Sunday, October 17, 2004

Ruth Lyons, the film, coming soon

Longtime admirer of city's legendary TV hostess is on a mission: Preserve her aura in a documentary

By Cliff Radel
Enquirer staff writer

Mark Magistrelli at WVXU (91.7 FM), with some of his Ruth Lyons memorabilia. He's trying to find sponsors to underwrite his project, a documentary about the woman who dominated daytime TV here for many years.
The Enquirer/TONY JONES
CORRYVILLE - Before there was Oprah, there was Ruth.

Ruth Lyons, that is.

Thirty-seven years after her last broadcast and 16 years after her death in 1988 at the age of 83, the pioneering broadcaster is back in the news.

On Saturday, Lyons was inducted into the hall of fame of the Ohio Valley Chapter of the National Academy of Television Arts and Sciences in ceremonies at the Marriott Kingsgate Conference Hotel here.

To preserve Lyons' legacy, award-winning documentarian and WVXU-FM (91.7) host Mark Magistrelli plans to make a video documentary of her life in time for the 2005 centennial of her birth.

Lyons was the first national talk-show hostess.

The Cincinnati native ruled the airwaves with unprecedented power.

And wisdom.

Able to make entertainment careers and alter the course of commerce, she broadcast her daily unscripted show while holding a flower-bedecked microphone and seated on a sofa in a Cincinnati TV studio at WLWT.

Ruth Lyons
Ahead of her time, she spoke out on radio and TV in favor of racial equality and women's rights during the 1940s, '50s and '60s.

She raised millions for hospitalized children, amassed ratings five times greater than all of her competitors combined and never took herself too seriously.

Her style helped shape today's daytime and late-night talk shows. In her audience were millions of Midwesterners.

Making mental notes for future reference were David Letterman and Jane Pauley.

Letterman and Pauley have told Magistrelli he can count on them to make on-camera comments.

They will speak to Lyons' highly persuasive powers. She could sell anything from soap to songs, from singers to the national salvation of equal rights.

At her urging, her fans would support a struggling performer. That's how comedian George Carlin and folk singers Peter, Paul & Mary performed for packed houses early in their careers.

When she switched grocery-store sponsors, going to Kroger, the effect was immediate. That afternoon, the former sponsor's parking lots emptied as Lyons' followers went Krogering.

These powers came from a highly unlikely source. Lyons did not have a voice for radio or a face for television. (Imagine a mule braying. Picture Renee Zellweger in the film Cold Mountain.)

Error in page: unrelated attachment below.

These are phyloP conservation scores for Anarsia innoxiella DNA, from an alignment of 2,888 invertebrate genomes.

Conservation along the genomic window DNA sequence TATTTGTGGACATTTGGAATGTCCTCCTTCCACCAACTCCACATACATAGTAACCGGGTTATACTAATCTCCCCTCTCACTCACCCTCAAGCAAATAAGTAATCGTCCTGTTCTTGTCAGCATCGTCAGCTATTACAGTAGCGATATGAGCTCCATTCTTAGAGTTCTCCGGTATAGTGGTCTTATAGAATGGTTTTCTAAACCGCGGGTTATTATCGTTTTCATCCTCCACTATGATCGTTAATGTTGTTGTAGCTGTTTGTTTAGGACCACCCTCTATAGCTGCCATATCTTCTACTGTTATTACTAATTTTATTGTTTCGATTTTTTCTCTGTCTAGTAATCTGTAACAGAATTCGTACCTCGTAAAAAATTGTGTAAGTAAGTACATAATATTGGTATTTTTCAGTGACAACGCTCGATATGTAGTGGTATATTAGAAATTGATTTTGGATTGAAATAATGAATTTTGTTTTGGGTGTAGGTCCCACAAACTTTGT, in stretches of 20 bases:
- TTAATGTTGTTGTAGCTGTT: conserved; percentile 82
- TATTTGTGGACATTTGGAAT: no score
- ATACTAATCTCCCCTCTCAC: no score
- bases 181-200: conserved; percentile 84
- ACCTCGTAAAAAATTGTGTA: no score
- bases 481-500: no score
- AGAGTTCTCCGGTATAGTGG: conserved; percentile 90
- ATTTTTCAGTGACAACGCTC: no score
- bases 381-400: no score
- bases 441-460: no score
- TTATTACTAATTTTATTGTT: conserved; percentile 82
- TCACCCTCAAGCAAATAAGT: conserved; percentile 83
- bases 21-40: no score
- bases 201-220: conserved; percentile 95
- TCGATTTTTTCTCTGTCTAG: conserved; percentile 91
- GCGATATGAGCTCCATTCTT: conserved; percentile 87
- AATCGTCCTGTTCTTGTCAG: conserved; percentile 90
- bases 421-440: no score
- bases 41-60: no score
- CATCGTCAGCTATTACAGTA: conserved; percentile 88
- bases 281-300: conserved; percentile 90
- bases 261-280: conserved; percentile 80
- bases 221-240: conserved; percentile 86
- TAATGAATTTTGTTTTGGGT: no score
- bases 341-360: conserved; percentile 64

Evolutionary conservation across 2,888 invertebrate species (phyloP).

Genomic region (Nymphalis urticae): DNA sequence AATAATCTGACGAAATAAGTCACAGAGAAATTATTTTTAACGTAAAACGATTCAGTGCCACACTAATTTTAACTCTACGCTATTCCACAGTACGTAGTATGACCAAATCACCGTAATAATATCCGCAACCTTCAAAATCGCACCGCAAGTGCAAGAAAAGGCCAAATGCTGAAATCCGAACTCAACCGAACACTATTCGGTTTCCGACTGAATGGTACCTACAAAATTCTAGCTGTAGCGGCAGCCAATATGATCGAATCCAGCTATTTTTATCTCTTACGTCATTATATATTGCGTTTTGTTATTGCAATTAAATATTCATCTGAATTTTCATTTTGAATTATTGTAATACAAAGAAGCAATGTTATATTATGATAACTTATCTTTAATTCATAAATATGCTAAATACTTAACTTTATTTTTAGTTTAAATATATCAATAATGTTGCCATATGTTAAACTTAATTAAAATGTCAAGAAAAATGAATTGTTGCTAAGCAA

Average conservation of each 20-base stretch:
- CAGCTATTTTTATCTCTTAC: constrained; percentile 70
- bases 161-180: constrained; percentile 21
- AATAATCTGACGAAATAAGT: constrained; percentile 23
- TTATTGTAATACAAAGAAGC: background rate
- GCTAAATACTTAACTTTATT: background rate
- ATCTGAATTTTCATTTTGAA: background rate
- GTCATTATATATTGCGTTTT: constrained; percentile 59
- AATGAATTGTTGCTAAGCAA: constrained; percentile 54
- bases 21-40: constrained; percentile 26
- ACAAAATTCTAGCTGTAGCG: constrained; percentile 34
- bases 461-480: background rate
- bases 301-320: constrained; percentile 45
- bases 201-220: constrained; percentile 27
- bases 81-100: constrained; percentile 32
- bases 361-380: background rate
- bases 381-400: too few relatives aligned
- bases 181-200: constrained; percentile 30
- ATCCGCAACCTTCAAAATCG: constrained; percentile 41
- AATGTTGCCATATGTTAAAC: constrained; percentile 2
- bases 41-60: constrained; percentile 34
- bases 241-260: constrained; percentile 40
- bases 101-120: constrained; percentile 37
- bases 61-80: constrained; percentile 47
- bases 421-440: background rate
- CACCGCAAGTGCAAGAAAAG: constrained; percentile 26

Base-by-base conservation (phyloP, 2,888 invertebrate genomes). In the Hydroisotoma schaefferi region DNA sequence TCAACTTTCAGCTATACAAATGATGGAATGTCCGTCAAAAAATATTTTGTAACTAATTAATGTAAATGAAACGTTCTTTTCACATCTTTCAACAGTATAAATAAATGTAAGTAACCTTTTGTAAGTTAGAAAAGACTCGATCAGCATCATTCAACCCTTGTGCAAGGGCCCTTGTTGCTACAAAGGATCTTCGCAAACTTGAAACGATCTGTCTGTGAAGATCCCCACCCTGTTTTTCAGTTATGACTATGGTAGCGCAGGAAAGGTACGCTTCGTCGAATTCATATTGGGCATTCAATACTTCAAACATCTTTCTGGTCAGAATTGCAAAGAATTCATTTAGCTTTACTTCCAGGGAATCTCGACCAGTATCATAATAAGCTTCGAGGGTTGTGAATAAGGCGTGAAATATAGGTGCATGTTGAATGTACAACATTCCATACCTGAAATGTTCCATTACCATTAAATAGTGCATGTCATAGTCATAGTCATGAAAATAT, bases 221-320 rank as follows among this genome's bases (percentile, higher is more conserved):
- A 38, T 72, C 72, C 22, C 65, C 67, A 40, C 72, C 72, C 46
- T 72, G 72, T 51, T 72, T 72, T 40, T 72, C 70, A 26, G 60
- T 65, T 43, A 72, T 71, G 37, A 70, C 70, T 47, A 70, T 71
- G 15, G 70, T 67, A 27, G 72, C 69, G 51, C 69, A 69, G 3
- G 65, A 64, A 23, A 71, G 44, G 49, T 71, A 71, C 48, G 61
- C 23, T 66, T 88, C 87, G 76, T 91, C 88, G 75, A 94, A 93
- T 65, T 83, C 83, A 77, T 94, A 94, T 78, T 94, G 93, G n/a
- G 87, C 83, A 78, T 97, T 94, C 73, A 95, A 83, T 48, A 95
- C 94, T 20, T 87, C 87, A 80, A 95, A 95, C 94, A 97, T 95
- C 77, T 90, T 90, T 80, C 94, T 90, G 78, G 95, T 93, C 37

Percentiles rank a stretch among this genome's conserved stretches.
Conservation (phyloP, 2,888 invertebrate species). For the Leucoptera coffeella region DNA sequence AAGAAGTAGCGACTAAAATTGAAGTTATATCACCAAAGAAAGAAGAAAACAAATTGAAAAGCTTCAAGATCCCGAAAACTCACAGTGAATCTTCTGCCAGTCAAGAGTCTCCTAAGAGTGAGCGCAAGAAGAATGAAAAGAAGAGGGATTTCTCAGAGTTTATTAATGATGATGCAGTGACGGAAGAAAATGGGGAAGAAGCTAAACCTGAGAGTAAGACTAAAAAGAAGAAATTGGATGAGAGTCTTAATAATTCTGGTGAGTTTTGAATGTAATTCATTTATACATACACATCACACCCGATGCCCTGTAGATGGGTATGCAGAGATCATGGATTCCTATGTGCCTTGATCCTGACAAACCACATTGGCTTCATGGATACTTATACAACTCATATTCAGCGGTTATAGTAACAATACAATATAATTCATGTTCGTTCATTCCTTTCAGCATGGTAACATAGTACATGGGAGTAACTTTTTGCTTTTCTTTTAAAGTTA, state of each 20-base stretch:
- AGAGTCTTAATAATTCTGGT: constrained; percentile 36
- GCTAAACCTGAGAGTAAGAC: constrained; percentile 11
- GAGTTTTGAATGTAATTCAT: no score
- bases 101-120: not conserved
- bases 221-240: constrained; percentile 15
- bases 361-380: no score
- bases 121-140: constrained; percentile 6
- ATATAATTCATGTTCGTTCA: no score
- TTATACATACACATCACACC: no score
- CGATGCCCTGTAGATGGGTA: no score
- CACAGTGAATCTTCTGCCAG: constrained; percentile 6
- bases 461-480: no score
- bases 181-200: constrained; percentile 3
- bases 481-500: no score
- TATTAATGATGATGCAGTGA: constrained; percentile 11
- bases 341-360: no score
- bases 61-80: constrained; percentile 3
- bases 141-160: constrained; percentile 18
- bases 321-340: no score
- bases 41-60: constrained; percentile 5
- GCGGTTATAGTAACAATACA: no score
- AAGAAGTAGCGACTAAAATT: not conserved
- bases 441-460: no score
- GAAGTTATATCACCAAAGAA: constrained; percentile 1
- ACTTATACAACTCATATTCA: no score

"Ruth Lyons was unabashedly Midwestern," Magistrelli said. "She was a mix of old-fashioned values and a love of the cutting edge."

Shows weren't preserved

For the documentary, he has amassed boxes of Lyons collectibles. Buttons and publicity stills mingle with a five-pound canned ham tin bearing her likeness.

After doing some Dumpster diving - "you would not believe what has been thrown away from her show over the years" - Magistrelli has filled a dozen three-ring binders with stills from the show. Lyons' staff photographer captured performances with such guests as Tony Bennett and Bob Hope.

Films of her programs are hard to come by. Lyons did thousands of shows. But, only two broadcasts exist in their entirety. Magestrelli has found "a home movie of a show that a fan shot from the stands."

In addition to Lyons memorabilia, Magistrelli needs money. The documentary requires expensive restoration of films and photos.

Interviews must be recorded on costly high-definition video. He figures he'll need a budget in the low- to mid-six figures - inexpensive for shows of this type.

Magistrelli has approached several local firms that advertised on the 50-50 Club. But he has yet to receive any commitments.

He's also asking potential underwriters to contribute to the Ruth Lyons Children's Fund.

She started the fund in 1939 to provide toys for hospitalized area children. Since then, the fund has raised $21 million.

Magistrelli hopes the documentary's underwriters will add another $50,000. He sees that contribution as a way of carrying on Lyons' legacy of helping the community.


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